Electronic cigarettes are tobacco free, allow smokers to smoke when and where they wish to and at the same time allow them to avoid the health hazard commonly associated with regular cigarettes. Manufacturers claim that they are also more environment friendly and cheaper. Many people use it to break their addiction to regular cigarettes. Major part of the experience of an electronic cigarette like the flame, smoke, ash etc. is only a simulation of a real cigarette. The only real thing is the release of nicotine in doses which can be chosen by the smoker. No in depth studies have been done as to the safety or otherwise of inhaling nicotine vapours.
From a humble beginning in 2003 when it had less than one percent of the share of the cigarette market, the electronic cigarette has shown a growth of over 100% each year. While the US has the maximum number of users, UK is close to touching the one million mark soon. What is unclear is whether electronic cigarettes are a fast selling, new product having its own niche or is it just a passing fad.
While many substitutes for smoking have been introduced in the past, each and every one has met a slow but sure death. However electronic cigarettes seem to have been able to withstand the test of time and have moved from strength to strength. This success can be assigned to the fact that they replicate the entire smoking experience from the handling of the pack, picking a cigarette, putting it to lips and taking in a deep comforting breath. Thus smokers not only gain similar physical satisfaction, but are also emotionally satisfied with the electronic cigarette. The foul smelling smoke is no longer an irritant as electronic cigarettes have an acceptable aroma.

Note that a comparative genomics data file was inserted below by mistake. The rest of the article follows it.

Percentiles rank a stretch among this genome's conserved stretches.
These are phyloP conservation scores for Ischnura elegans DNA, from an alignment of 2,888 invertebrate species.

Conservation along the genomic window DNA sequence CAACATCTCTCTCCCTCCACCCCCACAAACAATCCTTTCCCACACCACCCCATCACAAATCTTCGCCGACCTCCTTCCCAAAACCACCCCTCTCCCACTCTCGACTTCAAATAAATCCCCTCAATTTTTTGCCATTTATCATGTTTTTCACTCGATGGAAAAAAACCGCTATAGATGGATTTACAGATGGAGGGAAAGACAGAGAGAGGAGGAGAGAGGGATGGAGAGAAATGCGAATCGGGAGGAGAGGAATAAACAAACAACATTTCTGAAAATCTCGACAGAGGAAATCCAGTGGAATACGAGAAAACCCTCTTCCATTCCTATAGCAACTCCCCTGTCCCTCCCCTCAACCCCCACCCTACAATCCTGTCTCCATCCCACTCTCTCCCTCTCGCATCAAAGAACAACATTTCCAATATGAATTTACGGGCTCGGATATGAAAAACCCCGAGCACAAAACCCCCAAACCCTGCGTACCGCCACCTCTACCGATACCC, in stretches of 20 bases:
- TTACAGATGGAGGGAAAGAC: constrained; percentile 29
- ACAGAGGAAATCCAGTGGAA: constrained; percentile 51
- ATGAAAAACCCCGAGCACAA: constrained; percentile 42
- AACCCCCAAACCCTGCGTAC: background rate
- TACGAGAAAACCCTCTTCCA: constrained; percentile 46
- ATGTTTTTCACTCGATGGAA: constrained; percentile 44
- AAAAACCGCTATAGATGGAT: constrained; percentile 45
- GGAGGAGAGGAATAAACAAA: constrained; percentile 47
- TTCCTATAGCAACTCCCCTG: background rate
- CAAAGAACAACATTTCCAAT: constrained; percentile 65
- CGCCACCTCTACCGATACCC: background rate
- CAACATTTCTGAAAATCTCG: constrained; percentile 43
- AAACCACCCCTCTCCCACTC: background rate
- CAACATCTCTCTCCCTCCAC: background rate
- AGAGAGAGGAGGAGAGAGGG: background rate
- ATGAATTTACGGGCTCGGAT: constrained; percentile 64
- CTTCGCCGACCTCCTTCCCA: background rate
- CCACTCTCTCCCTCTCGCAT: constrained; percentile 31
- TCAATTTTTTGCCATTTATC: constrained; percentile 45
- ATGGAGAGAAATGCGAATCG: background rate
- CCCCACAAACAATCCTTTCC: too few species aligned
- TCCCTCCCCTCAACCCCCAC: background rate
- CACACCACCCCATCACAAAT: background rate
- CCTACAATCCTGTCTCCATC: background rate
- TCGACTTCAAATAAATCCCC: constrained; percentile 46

The way electronic cigarettes are marketed is, however, a cause of concern. The Electronic cigarettes contain nicotine which itself is harmful. The safety of second hand nicotine vapours has not been well assessed. Electronic cigarettes attract many minors. While minors are not specifically targeted, the flavours like strawberry, caramel and chocolate are certainly attractive to children. No proof of age is required to purchase them and the easy availability online make them easily accessible to children. The refusal of Facebook and Google to advertise these products arouse apprehensions about their safety.